Mohsen, T.A., Zeid, A.A., Meshref, M., Tawfeek, N., Redmond, K., Ananiadou, O.G., & Haj-Yahia, S. (2011). Local iodine pleurodesis versus thoracoscopic talc insufflation in recurrent malignant pleural effusion: A prospective randomized control trial. European Journal of Cardio-Thoracic Surgery: Official Journal of the European Association for Cardio-Thoracic Surgery, 40(2), 282-286.doi: 10.1016/j.ejcts.2010.09.005
The objective of the study was to compare the efficacy and safety of 10% povidone-iodine and thoracoscopic talc insufflation for pleurodesis of recurrent malignant pleural effusions due to metastatic breast cancer.
Forty-two participants were randomized into two groups. Patients assigned to Group A received video-assisted thoracoscopic (VATS) drainage, mechanical adhesiolysis, and 4 g of talc poudrage, while the 20 patients assigned to Group B received VATS drainage, mechanical adhesiolysis, bedside pleurodesis with 20 mL of 10% povidone-iodine diluted in 30 mL of normal saline. Therapeutic thoracentesis was performed in all participants, and pleural fluid volume was recorded and sent for biochemical (pH, LDH, glucose), bacteriologic, and cytologic evaluation. All patients were scheduled for a follow-up every three months at which symptoms and chest x-rays were evaluated, and efficacy of pleurodesis was gauged on three levels: complete (absence of pleural fluid reaccumulation), partial (residual pleural fluid or reaccumulation that remained asymptomatic and not requiring thoracentesis), or failed (necessitating pleural procedures). Success was defined as a normal chest x-ray or radiologic reaccumulation of pleural fluid without recurrence of dyspnea or need for thoracentesis. Repeated ultrasound-guided thoracentesis was provided for patients with failed pleurodesis and reaccumulation of effusion at weekly intervals, and a PleurX® catheter was offered for home management of effusions when required.
This single-site study was conducted in an outpatient setting in the Department of Chest Medicine and Cardiothoracic Surgery in Cairo University Hospitals.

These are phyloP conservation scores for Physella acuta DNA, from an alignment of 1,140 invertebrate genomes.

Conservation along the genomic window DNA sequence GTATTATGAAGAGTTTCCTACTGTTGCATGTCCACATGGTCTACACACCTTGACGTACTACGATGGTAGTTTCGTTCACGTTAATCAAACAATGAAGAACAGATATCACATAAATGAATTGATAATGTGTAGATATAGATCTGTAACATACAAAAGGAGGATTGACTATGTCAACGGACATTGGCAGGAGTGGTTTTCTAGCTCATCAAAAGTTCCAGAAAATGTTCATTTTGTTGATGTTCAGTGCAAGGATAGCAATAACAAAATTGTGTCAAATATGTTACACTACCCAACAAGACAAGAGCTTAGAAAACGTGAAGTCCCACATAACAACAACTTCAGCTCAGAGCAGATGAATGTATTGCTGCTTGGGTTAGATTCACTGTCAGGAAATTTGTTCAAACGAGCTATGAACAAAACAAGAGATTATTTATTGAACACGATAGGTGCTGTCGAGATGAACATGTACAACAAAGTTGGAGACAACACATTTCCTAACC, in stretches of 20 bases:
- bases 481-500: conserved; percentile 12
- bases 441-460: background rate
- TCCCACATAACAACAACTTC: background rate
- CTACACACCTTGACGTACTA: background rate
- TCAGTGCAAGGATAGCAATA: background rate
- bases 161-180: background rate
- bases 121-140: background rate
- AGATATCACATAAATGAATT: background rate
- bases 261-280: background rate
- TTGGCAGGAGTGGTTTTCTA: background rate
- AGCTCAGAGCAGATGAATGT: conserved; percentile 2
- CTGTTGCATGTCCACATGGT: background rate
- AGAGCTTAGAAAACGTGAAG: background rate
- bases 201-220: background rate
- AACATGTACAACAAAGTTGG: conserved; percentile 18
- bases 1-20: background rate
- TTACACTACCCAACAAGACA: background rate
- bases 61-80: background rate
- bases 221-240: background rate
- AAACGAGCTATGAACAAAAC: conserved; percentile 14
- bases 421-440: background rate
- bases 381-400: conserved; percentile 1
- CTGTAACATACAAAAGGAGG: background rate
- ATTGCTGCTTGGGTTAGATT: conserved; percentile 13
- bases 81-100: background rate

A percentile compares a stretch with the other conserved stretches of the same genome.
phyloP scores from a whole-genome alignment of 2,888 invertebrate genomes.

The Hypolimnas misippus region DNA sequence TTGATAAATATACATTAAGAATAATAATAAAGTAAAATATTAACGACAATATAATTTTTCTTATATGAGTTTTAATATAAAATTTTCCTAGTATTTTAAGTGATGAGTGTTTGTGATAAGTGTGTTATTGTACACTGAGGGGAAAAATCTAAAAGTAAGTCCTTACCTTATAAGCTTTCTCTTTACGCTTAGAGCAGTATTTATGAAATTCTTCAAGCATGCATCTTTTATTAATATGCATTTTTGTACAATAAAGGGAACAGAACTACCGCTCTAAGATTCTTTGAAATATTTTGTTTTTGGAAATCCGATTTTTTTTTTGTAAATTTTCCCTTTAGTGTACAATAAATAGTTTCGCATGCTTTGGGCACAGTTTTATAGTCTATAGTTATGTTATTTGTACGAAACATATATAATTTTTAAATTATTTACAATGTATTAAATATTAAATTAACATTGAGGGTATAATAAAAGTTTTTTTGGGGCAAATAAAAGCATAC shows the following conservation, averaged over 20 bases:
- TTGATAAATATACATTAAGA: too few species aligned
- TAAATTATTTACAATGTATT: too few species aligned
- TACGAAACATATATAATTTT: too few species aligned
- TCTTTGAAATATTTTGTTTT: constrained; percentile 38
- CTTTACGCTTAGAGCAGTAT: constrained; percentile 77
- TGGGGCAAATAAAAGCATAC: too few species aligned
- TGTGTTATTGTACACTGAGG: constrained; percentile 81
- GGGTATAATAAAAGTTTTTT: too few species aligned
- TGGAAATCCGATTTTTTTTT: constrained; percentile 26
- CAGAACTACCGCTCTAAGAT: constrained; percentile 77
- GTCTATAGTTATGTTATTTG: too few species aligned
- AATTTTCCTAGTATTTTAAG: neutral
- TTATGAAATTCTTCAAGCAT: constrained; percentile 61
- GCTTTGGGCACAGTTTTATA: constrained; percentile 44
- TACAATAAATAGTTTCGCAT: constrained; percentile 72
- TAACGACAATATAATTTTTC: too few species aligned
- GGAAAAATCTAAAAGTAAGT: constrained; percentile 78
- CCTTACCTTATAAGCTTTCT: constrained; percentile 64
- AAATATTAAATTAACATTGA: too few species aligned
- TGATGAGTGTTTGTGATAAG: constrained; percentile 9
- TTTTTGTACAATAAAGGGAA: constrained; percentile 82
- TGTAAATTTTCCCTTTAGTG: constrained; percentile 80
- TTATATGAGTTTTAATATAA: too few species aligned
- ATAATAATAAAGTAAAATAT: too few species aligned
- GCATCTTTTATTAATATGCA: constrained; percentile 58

The study was a prospective, randomized controlled trial.
Dyspnea and cough symptoms were improved in all patients after drainage and pleurodesis, and no mortality related to the procedure or perioperative mortality were observed. Survival rates between the two groups and totally at follow-up were 32 patients (76%) at eight months, 22 patients (52%) at two years, and 10 patients (23%) at four years. All had good outcomes with no bleeding complications and were discharged when both radiologic and clinical evidence confirmed complete resolution of pleural effusion. Group B experienced a significantly lesser post-procedural hospital stay (mean 5.7 days [SD = 2 days]) than Group A (mean 4.5 days [SD = 1.1 days]) (p = 0.009). During early follow-up in Group A, successful/complete response was achieved in 19 patients (87%), failure in 2 patients (9%), and partial response with radiologic reaccumulation at two months post-procedure but remaining asymptomatic during the 14 months’ follow-up. Early follow-up in Group B resulted in 17 (85%) complete response, no partial response, and three failures (15%) with recurrence of dyspnea at 33, 41, and 49 days respectively. No loculations were observed in Group B, thus a small-bore chest tube was placed and iodine was used again. In Group A, observed loculations were repeatedly aspirated with an ultrasound guide, and when repeated reaccumulation was experienced, an ultrasound-guided PleurX® catheter was offered. No recurrence was detected at more than six months during follow-up, and no statistical difference between long-term success (four years) rates in Groups A (91%) and B (85%) were observed. Complications of pleuritic pain were observed in four participants of Group A (18%) but none in Group B, and fever was observed in four participants (18%) in Group A, and one participant (5%) in Group B.
Authors concluded that povidone-iodine pleurodesis is a safe and effective alternative to talc pleurodesis in the prevention of recurrent malignant pleural effusion at 30 days post-procedure. Additionally, while chest pain and fever are the most common adverse effects of pleurodesis, those in the iodine-povidone population (Group B) experienced less analgesic requirements and reports of fever, albeit at no statistical significance. Authors also emphasized that the dose of 10% povidone-iodine was administered in dilute form, thereby significantly increasing povidone safety with decreased toxicity when compared to other studies.
Given its good success rate and fewer complications, povidone-iodine appears to be a successful, safe, and cost-effective alternative to talc pleurodesis for palliative management of malignant pleural effusion stemming from metastatic breast cancer.